One of the most common struggles, frustrations, or challenges that you’re going to face when working for someone or for yourself is trying to decide how to best juggle your workload.
Granted, what’s considered a “workload” may vary from person-to-person, from job-to-job. But for the purposes of this post, I’ll reduce it to a simple definition that I use on a daily basis:
A workload is the amount of work that you set out to achieve each day.
How you go about doing this will vary on your personality types. Some people, like me, are extremely Type-A. We calendar, schedule, and note everything.
And if something comes along to disrupt that schedule we:
- Get frustrated,
- Try to make it work,
- Or find a place during the week in which it will work.
But this only works for so long. The more work that comes your way, the more demands you have on your time.
This is a good problem to have.
But the method outlined above does not work. That is, as they say, “it doesn’t scale.” Sure, it may work at first and it may work for a little while. But when you’re faced with increasing demands on your time, you have to reprioritize what it is that you’re doing.
How do you go about doing that, though? I don’t care if you’re just starting in a career, if you’re employed, if you’re self-employed, if you’re freelancing, or whatever.
Inevitably, assuming that you find some sort of success, this isn’t going to work forever.
So what are we supposed to do?
What Is Important, What Is Urgent?
President Dwight Eisenhower broke down the different in important tasks and urgent tasks.
In a simple definition, he laid out the following:
- Important activities have an outcome that leads to us achieving our goals, whether these are professional or personal.
- Urgent activities demand immediate attention, and are usually associated with achieving someone else’s goals. They are often the ones we concentrate on and they demand attention because the consequences of not dealing with them are immediate.
So the first step that we all must take is identifying what we believe to be important and what we believe to be urgent.
How Do I Do This?
They say we’re creatures of habit. Sure, but I think the degree to which we adapt to habit varies based on our personalities.
For example, I thrive on routine. The average day – after getting to work – is as follows:
- Draft the next blog post that’s in my queue.
- Triage the emails that have come in since the night before. Respond to those that I can reply to immediately. Push others off until later. Ignore the rest (more on this in a moment).
- Look at my calendar and see if anything has changed on reminders or appointments.
- Get to work on the tasks that I have for the day.
Generally speaking, this works but over the past year or two, it’s become increasingly difficult. If you notice, there’s nothing above that helps me to do a better job of triaging what’s important and what’s urgent.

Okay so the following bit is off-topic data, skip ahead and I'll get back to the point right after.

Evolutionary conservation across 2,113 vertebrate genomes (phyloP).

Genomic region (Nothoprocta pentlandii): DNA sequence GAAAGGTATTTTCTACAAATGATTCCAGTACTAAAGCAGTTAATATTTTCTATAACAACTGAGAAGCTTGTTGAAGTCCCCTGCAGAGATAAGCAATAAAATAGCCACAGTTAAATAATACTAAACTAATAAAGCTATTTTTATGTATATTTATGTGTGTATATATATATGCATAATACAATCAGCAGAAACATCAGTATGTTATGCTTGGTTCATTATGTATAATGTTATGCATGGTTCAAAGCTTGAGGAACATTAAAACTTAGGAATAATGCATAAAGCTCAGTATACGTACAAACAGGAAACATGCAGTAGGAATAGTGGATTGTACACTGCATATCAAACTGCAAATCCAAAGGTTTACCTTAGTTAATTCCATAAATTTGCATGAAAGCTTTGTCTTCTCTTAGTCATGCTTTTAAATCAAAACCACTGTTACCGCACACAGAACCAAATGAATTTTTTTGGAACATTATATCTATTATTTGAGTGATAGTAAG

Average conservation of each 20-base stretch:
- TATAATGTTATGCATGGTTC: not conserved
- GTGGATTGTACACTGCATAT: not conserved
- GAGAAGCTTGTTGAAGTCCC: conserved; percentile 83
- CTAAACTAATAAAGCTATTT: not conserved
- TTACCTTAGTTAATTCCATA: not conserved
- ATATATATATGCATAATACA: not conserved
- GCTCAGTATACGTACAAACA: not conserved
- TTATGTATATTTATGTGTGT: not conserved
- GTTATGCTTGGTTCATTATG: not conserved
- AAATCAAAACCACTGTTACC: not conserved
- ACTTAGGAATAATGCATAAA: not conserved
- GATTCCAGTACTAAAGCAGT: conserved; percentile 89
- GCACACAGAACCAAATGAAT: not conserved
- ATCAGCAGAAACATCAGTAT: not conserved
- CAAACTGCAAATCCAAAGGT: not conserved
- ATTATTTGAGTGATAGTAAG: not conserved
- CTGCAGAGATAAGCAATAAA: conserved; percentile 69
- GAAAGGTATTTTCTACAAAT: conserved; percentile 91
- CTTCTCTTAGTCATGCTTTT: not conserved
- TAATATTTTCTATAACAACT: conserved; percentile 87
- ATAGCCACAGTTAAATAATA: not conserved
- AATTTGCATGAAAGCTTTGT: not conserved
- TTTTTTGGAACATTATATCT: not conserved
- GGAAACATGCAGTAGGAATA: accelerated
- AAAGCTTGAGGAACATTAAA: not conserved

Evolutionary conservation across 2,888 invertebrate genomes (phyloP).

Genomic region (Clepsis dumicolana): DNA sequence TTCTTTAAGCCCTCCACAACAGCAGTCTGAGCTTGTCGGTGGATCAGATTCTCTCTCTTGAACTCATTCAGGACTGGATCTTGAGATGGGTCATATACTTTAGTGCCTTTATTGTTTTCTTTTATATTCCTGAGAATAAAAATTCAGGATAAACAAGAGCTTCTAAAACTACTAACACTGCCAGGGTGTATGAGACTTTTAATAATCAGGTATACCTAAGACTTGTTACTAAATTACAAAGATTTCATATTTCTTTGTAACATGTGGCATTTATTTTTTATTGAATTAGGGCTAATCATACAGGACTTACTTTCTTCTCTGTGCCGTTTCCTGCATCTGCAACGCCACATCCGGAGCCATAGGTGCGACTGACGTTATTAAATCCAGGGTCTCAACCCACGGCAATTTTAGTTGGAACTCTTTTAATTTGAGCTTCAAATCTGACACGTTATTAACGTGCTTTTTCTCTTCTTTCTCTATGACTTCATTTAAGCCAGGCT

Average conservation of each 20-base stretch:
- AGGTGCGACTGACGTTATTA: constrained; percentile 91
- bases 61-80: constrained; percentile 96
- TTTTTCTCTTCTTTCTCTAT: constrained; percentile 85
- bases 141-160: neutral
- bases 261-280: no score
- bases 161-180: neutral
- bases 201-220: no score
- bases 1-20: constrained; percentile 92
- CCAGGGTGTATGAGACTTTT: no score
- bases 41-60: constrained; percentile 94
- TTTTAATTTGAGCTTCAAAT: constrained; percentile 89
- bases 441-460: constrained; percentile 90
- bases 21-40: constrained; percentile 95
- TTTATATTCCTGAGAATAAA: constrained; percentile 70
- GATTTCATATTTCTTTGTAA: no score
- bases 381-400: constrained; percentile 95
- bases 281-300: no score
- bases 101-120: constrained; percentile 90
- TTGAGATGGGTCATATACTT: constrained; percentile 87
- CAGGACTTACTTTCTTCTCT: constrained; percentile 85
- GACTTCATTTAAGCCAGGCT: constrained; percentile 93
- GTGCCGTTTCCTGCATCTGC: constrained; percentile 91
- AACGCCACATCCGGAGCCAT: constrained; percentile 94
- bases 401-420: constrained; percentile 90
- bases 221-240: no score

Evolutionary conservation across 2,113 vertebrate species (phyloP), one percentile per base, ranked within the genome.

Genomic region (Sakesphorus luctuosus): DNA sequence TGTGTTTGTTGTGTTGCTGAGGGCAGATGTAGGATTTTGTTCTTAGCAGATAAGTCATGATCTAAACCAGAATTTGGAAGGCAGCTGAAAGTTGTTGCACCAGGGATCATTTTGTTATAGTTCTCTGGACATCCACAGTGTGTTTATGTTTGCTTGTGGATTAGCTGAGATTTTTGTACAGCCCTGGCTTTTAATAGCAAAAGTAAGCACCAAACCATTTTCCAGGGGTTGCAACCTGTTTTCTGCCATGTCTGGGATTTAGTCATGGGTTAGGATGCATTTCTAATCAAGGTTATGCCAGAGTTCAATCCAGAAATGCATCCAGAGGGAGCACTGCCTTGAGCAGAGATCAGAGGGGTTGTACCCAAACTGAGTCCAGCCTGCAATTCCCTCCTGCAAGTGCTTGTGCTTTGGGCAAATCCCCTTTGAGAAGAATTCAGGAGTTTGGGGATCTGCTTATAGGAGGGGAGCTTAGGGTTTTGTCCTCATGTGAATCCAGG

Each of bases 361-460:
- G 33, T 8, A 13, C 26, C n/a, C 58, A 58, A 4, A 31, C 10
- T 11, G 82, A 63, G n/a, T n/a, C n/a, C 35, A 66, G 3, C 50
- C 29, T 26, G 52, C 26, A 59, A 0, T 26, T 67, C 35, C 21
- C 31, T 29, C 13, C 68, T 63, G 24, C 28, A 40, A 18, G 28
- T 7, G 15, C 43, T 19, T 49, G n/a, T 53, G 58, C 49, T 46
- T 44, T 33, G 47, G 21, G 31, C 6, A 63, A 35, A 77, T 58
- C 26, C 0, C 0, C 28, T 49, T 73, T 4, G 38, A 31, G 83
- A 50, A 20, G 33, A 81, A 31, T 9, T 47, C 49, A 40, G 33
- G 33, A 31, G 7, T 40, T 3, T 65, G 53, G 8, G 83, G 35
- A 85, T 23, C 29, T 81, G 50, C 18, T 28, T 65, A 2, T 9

So this has evolved a little bit.
What’s Important, What’s Urgent?
To be clear, I’m still getting in the habit of this so the suggestions or the outline that I’m about to provide is probably only half baked but it is my attempt at moving in the right direction.
Remember, if important activities are those that lead us to achieving our goals then they may be able to wait a little while.
Urgent tasks are those that demand immediate attention (and usually require we focus on someone else’s goals).
So let me revise the above outline:
- Important. Draft the next blog post.
- Important and Urgent. Respond to emails. If they are for someone else, they are Urgent (though there is some margin here). If they are for me or something that can wait, they are Important.
- If the previous set of emails change my calendar or reminders, then I update them. Urgent events and tasks go today. Important tasks and events go to tomorrow (or the earliest time I can tackle them).
- Start the new order of tasks for the day.
I don’t have this system on lock yet, but I’m trying. I have found it a bit freeing. It does require saying “No” a little bit more (which is never a bad thing), but it also requires a bit of improved time management.
It also requires that you accept the fact that some of the things you thought you were going to be able to do are now not going to happen right now.
And that’s okay. They’ll still happen, but on a different time table.
If paper and pen is what works for you, fantastic. But if you find yourself with that sinking, draining feeling of:
How am I going to get through all this today?
That’s an immediate red flag. I’m speaking from experience. To that, I say that’s a signal you should try filtering everything through Eisenhower’s method. Give it a month. See if it helps.
I’ve found it helpful. Then again, I’m one person (Type A, as it were, even) so this can’t be prescriptive. But try it out and see if your productivity doesn’t increase.